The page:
And in this country, the process of gender transition starts in any case with being referred to a psychiatrist for assessment before you can get referred to a Gender Identity Clinic – there are sound reasons for this, which mainly revolve around ensuring the client gets appropriate support while transitioning, if they have mental health issues to deal with as well, since transition can be a time of incredible upheaval, even while it’s an incredible relief. But I know many trans* people (and I’m one of them) who report having to field ridiculous and irrelevant questions about our lifestyle and sexuality from psychiatrists, along the way to getting referred for help with gender dysphoria. It would be a much better experience if these professionals were given some further training in gender issues (since they’re hardly ever people who have specialised in that area).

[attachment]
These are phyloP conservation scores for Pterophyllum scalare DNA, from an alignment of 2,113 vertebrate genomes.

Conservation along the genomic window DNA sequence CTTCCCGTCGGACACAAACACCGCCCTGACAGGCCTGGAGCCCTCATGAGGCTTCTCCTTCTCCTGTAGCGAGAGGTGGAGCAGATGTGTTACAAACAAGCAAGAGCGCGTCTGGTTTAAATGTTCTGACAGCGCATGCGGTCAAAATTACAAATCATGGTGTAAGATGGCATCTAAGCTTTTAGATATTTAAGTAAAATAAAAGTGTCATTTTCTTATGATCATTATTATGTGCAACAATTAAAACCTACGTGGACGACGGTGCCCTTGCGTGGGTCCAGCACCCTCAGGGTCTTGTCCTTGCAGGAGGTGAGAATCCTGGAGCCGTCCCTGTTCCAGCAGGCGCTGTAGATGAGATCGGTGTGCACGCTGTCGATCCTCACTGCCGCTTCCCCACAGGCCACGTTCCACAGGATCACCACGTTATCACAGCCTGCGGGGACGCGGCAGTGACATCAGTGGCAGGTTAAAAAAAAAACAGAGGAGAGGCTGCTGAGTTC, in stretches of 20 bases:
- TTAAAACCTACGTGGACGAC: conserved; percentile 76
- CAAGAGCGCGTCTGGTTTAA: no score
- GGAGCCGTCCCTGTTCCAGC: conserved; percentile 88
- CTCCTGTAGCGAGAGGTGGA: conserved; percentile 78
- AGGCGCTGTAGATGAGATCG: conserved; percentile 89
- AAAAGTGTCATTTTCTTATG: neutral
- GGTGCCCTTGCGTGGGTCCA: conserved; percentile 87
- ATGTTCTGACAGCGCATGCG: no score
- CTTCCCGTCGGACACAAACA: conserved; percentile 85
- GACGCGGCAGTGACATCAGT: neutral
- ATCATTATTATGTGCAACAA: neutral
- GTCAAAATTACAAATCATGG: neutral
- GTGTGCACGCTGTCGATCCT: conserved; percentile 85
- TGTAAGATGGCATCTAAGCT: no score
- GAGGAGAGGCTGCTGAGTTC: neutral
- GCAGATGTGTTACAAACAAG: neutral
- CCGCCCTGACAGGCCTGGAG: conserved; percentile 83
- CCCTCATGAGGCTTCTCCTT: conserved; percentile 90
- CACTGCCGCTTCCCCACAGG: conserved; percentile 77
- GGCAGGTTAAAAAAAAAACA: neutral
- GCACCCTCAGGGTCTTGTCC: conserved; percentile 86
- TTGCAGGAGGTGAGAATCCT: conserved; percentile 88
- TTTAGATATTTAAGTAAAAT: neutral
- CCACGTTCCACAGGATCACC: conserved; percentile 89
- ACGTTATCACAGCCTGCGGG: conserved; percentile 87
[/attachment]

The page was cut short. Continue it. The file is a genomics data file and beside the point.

2. Carol Uren

    There is a Trans only group (Transfigurations) which meets the 1st Wednesday of every month in Torquay and we welcome all ages – although we do stipulate that Trans youth can also attend, but please contact one of the administrators first before attending via our Facebook page or by telephoning Carol on 01803 404500 (Landline) or 07454 655500 (Mobile). For Trans youth between the ages of 14-18 we would like you to have at least one of your parent’s consent for you to attend. For Trans youth below the age of 14, we would expect you to attend with at least one of your parents for the first few visits.
    Our Face book page is at:-
    If any young trans person requires transport to get to the event and home again afterwards, then please contact me to see if I can organise anything for you.